Wednesday, March 19, 2003

From the Howard Dean homefront

On another subject, Thomas Stevens writes in from Vermont:
I read your piece, excerpted below, about Howard Dean, and I thought I'd chime in on a couple of pieces. I have lived in Vermont for ten years now, and up until January, Dean was the governor. As I type this, I remember an article by a columnist in Arkansas who told the "real" story behind Clinton before the campaign began in earnest -- how Clinton was not a liberal and not a "doer," but a maker of committees, whose reports would be buried, and so on.

As a candidate, Howard Dean is far more liberal than he was a governor. As a governor, in fact, he was truly a classic Vermont Republican (not unlike Jeffords), in that he was a fiscal conservative and a social liberal. Being a fiscal conservative is a necessity in our state -- our total population is approx.600,000, and at least 150,000 of those are kids 0-18.

You said:
"I've particularly admired both his outspokenness and the content of the things he's said. Lately, however, he has been saying things that have made the hair on the back of my neck stand on end. Not because I disagree with his basic thinking, but because he expressed it in a way that makes me think he doesn't know what he's talking about."

On the one hand, that is the most accurate statement I have read about Dean's style in a non-Vermont commentary.

Vermont is on its way to becoming a formerly agricultural state. It took until the 1990 census (I believe) for humans to outnumber cows here. The drop in ag is not his fault at all, but he did not fully support agrotourism, or cutting edge crops that could have benefited our culture as a whole (such as hemp). He showed his upbringing by urging relaxation of environmental protection laws in order to attract business at the expense of ag and the enviroment. He wasn't radical about it, and he didn't "end welfare as we know it," as Clinton did, but he frayed the edges and made it possible for a continued attack on a weakened law by the monied developers.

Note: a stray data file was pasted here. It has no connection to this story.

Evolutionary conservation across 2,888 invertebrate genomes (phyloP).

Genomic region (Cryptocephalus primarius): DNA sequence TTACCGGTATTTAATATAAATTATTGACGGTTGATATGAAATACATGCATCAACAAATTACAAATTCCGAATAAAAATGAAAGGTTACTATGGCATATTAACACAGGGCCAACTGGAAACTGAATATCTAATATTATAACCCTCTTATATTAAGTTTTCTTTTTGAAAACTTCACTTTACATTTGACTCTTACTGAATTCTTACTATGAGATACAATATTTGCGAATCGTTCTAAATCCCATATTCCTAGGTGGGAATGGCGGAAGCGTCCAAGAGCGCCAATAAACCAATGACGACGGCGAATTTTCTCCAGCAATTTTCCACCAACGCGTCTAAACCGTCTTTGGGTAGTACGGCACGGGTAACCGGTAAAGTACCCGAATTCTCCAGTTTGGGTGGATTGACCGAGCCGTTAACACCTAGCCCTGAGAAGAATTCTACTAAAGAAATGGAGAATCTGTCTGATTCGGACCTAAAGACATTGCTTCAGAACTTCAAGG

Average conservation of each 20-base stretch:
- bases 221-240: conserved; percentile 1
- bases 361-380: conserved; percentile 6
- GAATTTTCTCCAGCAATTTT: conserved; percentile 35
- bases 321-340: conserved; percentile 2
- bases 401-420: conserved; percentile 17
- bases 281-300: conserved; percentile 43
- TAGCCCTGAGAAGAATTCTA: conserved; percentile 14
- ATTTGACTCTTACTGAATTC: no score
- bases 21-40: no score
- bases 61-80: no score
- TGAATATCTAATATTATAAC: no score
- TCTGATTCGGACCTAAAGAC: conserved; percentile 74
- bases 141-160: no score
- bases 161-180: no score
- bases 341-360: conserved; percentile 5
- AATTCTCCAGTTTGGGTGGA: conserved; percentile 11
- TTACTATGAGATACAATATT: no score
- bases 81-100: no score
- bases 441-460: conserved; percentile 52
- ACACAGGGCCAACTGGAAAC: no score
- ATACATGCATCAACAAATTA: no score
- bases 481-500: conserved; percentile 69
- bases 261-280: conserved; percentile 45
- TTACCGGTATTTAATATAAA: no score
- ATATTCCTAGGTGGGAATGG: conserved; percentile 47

Health care: Instituted Dr. Dynasaur, a fine, Medicaid-based program to insure children, but closed the door on the single-payer system, which, if it is to work at all, would work in a small state like ours. The last study done identified over $100,000,000 in savings to the public if the single-payer were instituted here. As with every other state, the insurance lobby is too strong.

Education: Dean's hand was forced by the Vermont Supreme Court, which ruled that the pre-existing way of funding of education was unconstitutional. In trying to fashion a progressive way of equalizing education funding statewide, legislators were effectively ordered to rely on the property tax when Dean said he would not support using the income tax. Act 60, as it is called, has been a boon to the poorer communities in our state, not that you would know that if all you heard was the kicking and screaming by the richer, or, as we call them, "gold towns" (i.e., towns with a ski mountain or Burlington). The property tax solution is beginning to fall apart, and the fear is that the gold towns will use "reform" to continue to screw the poorer communities. The problem they have is that if the new plan doesn't meet strict criteria, the Supreme Court will rule against them. Finally, Dean has always been good on child-oriented bills.

Civil Unions: Again, Dean's hand was forced by the Court. He immediately ruled out "gay marriage" and left the legislature to come up with civil unions. In the end, it turned out fine, even if we had to put up with Randall Terry for six months. He did, however, sign the bill in a private session with no photos taken.

A lot of Dean's freshness comes from shooting from the hip. But he has been a DLC plus governor. As a candidate, he remained that way, and I envisioned him stripping the plus if he won a primary or two, and becoming another Dukakis, who lost his individuality after the nomination. Dean gives as good as he takes and he found a niche with the anti-war stance. As far as I can tell, it is honest, but what do I know, it wasn't an issue as governor. As for his e-mail treatment, I think it has more to do with the lack of campaign staff he had until recently. Perhaps now they are dismissed, but I imagine up until now they were overwhelmed.

Oh yeah, don't underestimate the whiteness of Vermont. NASCAR is big up here -- Golly, Ken Squier is from my town -- and we have plenty of crackers, but the battle is between natives and flatlanders. That doesn't excuse his use of the Confederate flag -- he's too smart to do that and should be called to task.

If you want more on him, try checking out Peter Freyne, the political columnist for Seven Days, a weekly out of Burlington.

As of today, Dean has my vote. The rest of them are pathetic, from Lieberman to Edwards. I may choose Kerry, but Dean has the rhetorical chops to cut them up. On style alone, I'll vote for him. Substance, well...

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